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|The Numbers Station|
dir Kasper Barfoed
scr F Scott Frazier
prd Bryan Furst, Sean Furst, Nigel Thomas
with John Cusack, Malin Akerman, Liam Cunningham, Richard Brake, Bryan Dick, Finbar Lynch, Lucy Griffiths, Joey Ansah, Victor Gardener, Joe Montana, Hannah Murray, Jonathan Jaynes
release US 26.Apr.13, UK 27.May.13
Counting the hours: Akerman and Cusack
|R E V I E W B Y R I C H C L I N E|
While this film's twisty plot has potential, and bone-dry wit helps add interest to the characters, director Barfoed struggles to generate enough energy to make us care about anything that happens. And it's even more difficult to sympathise when the script fails to make sense of the events we're watching.
Governments have always denied the use of secret shortwave radio stations sending number strings to covert operatives, but the broadcasts continue today. And that's how clean-up agent Emerson (Cusack) gets his jobs. But he's having second thoughts about his work, and his boss Gray (Cunningham) is getting tired of covering for him. So he's sent to a numbers station in rural England to watch over cryptologist Katherine (Akerman). When the station is compromised, they're forced to fight for their lives, hiding inside while the villains try to break in.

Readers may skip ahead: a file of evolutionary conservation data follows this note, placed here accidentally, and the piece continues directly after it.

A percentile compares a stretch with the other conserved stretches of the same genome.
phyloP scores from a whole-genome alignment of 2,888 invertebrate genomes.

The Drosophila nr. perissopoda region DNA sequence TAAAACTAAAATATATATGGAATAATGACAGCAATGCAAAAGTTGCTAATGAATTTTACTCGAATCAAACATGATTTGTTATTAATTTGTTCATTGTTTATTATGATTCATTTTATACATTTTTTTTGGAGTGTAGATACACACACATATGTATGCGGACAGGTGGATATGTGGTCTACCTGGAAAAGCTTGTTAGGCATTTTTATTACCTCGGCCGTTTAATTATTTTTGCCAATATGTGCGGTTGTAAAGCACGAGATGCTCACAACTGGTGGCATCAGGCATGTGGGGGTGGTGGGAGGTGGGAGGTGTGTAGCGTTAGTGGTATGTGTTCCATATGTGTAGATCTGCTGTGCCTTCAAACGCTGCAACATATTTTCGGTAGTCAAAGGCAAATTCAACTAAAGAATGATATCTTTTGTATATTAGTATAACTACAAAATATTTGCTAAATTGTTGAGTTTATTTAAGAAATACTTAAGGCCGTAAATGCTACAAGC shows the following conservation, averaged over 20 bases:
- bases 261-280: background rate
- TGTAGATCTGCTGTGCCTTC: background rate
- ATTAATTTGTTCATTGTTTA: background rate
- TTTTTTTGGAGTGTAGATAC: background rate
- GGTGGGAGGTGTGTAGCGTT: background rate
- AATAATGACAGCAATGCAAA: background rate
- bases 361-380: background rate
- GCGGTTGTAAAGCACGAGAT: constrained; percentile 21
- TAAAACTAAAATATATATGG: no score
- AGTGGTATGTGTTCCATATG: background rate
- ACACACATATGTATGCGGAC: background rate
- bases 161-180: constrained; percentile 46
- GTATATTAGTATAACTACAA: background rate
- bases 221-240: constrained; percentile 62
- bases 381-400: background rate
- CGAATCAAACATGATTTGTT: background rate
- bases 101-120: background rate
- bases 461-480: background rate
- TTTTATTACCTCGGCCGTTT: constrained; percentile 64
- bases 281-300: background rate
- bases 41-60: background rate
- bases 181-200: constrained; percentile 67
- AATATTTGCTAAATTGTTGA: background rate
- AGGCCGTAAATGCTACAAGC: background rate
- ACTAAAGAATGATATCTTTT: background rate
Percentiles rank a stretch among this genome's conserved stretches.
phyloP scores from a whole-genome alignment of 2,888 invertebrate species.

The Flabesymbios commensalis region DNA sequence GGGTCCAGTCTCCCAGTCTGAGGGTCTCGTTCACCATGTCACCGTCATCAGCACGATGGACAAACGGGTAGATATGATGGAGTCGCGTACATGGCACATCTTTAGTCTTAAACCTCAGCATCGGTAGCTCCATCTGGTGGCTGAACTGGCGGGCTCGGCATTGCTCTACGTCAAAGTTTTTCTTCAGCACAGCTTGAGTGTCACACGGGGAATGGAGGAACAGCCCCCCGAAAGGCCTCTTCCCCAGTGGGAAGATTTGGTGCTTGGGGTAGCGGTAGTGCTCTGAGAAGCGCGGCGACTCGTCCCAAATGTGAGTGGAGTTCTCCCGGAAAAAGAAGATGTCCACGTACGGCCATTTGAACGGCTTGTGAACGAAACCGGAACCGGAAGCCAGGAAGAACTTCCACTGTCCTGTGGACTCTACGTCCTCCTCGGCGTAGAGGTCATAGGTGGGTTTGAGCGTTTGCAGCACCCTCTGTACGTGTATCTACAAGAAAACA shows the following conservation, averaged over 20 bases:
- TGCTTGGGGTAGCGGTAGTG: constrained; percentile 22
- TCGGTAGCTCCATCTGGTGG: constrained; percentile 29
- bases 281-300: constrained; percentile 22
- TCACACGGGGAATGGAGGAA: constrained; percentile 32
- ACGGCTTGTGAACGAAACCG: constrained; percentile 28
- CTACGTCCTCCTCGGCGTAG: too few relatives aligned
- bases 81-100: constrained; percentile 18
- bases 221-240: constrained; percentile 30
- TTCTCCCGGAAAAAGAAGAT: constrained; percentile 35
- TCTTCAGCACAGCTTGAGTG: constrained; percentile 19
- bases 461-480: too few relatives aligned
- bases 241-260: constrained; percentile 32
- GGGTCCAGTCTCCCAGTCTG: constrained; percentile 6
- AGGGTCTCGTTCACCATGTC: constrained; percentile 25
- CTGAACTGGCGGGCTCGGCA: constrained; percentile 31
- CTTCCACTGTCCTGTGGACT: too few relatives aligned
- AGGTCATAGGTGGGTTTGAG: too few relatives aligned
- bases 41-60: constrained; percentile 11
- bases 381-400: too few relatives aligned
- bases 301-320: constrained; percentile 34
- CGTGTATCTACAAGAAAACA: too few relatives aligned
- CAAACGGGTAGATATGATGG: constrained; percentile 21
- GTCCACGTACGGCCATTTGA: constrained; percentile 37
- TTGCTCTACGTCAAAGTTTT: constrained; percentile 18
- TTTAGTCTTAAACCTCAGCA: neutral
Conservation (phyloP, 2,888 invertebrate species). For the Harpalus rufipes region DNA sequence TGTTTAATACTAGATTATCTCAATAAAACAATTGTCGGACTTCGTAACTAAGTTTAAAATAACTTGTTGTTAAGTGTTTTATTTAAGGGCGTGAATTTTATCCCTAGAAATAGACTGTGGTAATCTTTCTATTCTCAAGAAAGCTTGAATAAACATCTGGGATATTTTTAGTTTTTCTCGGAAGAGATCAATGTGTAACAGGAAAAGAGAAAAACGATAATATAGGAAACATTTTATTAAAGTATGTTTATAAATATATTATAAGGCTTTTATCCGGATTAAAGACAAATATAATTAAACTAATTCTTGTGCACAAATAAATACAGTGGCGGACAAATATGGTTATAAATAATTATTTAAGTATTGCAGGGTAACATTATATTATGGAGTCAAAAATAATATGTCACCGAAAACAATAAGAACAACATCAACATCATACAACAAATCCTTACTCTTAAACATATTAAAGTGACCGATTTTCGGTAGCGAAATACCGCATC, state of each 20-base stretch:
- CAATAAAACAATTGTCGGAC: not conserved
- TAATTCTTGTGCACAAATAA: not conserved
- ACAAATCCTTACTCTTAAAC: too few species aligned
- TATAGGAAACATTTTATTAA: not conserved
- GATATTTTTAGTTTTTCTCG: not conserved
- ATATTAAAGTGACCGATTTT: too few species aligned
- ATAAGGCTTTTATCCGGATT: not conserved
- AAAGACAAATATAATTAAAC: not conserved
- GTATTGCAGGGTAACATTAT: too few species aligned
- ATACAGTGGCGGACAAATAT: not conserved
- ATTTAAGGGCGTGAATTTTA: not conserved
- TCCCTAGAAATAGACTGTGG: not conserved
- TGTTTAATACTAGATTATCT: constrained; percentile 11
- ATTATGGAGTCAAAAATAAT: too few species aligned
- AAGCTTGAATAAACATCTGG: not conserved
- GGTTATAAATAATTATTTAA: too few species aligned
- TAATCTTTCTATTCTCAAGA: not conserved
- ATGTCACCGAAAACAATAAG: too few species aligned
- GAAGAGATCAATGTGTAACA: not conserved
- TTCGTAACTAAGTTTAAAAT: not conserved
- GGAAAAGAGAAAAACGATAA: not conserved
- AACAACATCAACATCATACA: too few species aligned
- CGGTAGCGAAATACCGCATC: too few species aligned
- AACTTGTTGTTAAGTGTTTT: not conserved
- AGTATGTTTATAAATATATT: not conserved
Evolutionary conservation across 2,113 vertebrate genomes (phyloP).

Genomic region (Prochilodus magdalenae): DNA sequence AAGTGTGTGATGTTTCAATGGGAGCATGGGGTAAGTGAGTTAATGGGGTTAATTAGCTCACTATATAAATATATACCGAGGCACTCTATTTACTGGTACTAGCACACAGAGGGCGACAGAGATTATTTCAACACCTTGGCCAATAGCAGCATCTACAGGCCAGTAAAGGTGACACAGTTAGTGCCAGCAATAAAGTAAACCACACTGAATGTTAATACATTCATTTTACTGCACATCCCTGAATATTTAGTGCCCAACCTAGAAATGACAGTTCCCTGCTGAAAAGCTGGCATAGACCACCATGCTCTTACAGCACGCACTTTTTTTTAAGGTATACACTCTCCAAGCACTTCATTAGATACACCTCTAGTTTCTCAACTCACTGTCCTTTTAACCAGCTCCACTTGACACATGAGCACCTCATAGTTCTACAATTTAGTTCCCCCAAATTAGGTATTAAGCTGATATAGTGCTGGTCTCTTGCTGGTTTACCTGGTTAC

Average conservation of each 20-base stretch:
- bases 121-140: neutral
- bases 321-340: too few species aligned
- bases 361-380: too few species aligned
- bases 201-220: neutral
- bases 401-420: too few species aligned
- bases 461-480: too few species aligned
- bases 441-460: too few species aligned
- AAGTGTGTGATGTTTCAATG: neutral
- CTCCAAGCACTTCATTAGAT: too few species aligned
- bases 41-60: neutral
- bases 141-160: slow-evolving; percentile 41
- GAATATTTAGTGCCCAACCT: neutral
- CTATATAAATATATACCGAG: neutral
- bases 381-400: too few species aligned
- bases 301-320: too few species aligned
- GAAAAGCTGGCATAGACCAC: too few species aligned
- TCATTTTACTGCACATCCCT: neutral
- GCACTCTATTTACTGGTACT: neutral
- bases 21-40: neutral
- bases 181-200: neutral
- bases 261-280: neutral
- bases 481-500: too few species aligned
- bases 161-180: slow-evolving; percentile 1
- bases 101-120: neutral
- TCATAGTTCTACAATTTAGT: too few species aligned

The film has a stylish, haunted quality, as the nihilistic Emerson is tormented by the death of a teen girl on a past assignment, made even worse by his colleagues' "no loose ends" callousness. This gives his awkward relationship with Katherine an undercurrent of fragility. And Cusack, Akerman and Cunningham play their scenes with a superb mix of weary wit and brainy banter that almost makes up for the lack of development in their essentially thankless characters.
Meanwhile, the plot feels pedestrian and the low-fi filmmaking relies on too many simplistic shootouts and murky shadows. What happens is genuinely mysterious, but some badly contrived revelations ring deeply false, especially since they require random flashbacks that follow no real logic. It's not like we couldn't tell from the start that Emerson has become a loose end himself. And now if Katherine ends up in the crosshairs, of course Emerson will try to protect her, even though his assignment now is to "retire" her.
But everything is so undercooked that it's impossible for us to engage with the film. As Emerson and Katherine hole up in the basement, the film hits a dead-end as well, never ramping up either the interpersonal drama or the story's action-thriller aspects. So we just bide our time and wait for the big surprise that we know will come. And it's not very difficult to figure out what that might be.
|R E A D E R R E V I E W S|
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© 2013 by Rich Cline, Shadows on the Wall|
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